On October 26, 2011, State agency physician A. Nasrabadi, M.D., completed a physical RFC assessment. (AR 708-12.) Dr. Nasrabadi opined Plaintiff could stand, walk, and sit for six hours in an eight-hour day and could lift and carry 50 pounds occasionally and 25 pounds frequently. (AR 709.) He further opined Plaintiff could never climb ladders, ropes, and scaffolds and should avoid concentrated exposure to hazards, but could frequently balance, stoop, kneel, crouch, and crawl. (AR 710-11.) Dr. Nasrabadi assessed no manipulative, visual, or communicative limitations. (AR 710-11.) In his case analysis, Dr. Nasrabadi opined Plaintiff's seizures were "not of such frequency, intensity & severity as to meet/[equal] the listings." (AR 714.)

In November of 2011, Dr. Garnica noted that Plaintiff's last seizure had been on October 19, 2011, but opined that Plaintiff's epilepsy was controlled and Plaintiff could return to work in three months. (AR 720.) On February 6, 2012, Dr. Garnia noted Plaintiff's last seizure had been in November of 2011 and opined Plaintiff's epilepsy was stable. (AR 719.) On April 4, 2012, lab results again showed Plaintiff's Dilantin levels were low. (AR 718.) On June 7, 2012, Dr. Garnica observed Plaintiff was compliant with his medication, was not having major seizures, and therefore opined his epilepsy was stable. (AR 717.) On December 6, 2012, Dr. Garnica observed that Plaintiff's epilepsy was stable, and scheduled a follow-up appointment for June of 2013. (AR 716.)

C. Testimony

1. Written Testimony

In his Adult Disability Form completed on August 9, 2006, Plaintiff claimed he was unable to work because he has "seizures on the job which [are] a danger to myself and co-workers (operating equipment) [because] after a seizure it is hard to concentrate, remember instructions, [and] I am not functional after a seizure for many hours." (AR 116.)

In his Seizure Questionnaire completed on September 5, 2006, Plaintiff stated that he has been having one to two seizures per month since 1983. (AR 123.) Plaintiff's seizures were accompanied by convulsions, biting his tongue, urinary incontinence, and loss of consciousness, and lasted 5-10 minutes. (AR 123.) After a seizure, Plaintiff stated he becomes sore and has a migraine headache, and is unable to resume normal activities for three to four hours after regaining consciousness. (AR 123.)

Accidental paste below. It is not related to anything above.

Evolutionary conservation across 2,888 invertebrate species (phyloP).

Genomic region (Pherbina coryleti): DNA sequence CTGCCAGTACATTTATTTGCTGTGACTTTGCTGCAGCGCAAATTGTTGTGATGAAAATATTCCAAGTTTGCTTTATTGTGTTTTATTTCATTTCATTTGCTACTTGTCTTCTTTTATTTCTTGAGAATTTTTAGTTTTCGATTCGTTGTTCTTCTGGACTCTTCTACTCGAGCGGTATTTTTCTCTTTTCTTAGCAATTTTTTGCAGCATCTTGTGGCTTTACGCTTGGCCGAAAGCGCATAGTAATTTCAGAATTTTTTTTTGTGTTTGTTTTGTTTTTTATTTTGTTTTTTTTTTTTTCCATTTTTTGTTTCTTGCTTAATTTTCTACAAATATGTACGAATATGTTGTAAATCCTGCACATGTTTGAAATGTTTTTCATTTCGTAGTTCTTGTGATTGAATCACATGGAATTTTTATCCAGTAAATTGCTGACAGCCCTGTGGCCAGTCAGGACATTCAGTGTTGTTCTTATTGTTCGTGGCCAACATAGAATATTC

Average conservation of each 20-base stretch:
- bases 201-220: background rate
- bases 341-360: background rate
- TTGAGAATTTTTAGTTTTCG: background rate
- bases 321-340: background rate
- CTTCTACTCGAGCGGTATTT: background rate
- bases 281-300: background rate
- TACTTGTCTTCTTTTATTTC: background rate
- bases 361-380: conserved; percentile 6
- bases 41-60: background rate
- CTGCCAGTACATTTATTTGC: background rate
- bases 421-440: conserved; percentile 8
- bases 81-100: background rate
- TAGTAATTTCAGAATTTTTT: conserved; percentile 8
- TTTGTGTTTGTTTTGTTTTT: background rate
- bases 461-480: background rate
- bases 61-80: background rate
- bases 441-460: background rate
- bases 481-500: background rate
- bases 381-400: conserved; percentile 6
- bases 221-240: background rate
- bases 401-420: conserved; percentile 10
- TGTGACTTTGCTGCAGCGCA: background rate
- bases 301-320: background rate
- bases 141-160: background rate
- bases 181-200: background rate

In his Headache Questionnaire completed on June 6, 2007, Plaintiff stated that he has been having daily severe headaches since June 2004, which last as long as he is "outside [his] house." (AR 139.) According to Plaintiff, the left side of his head becomes "very heavy" and he feels pressure, tension, heat, and vibration. (AR 239.) He attributed the headaches to his epilepsy, and noted that his medication "helps [him] to prevent severe epilepsy attacks from happening[, ] [a]lthough [he] do[es] suffer from mild epilepsy attacks." (AR 140.)

In an undated appeal disability report, Plaintiff stated that he was working as a forklift driver at Wawona Frozen Foods, and starting in May 2007 he became "afraid" he would lose his job because his epilepsy attacks had increased to twice a week "due to fatigue at work." (AR 148.) According to Plaintiff,

It[]s hard for me to focus on my job, since I tend to forget what I'm doing. I suffer from memory loss. Sometimes when I'm driving I get dizzy and lose control of the forklift. I suffered from severe headaches because I forced myself to remain focus[ed] on my job. Currently I'm having problems with my sight and I'm loosing ( sic ) my sense of hearing. Some of ...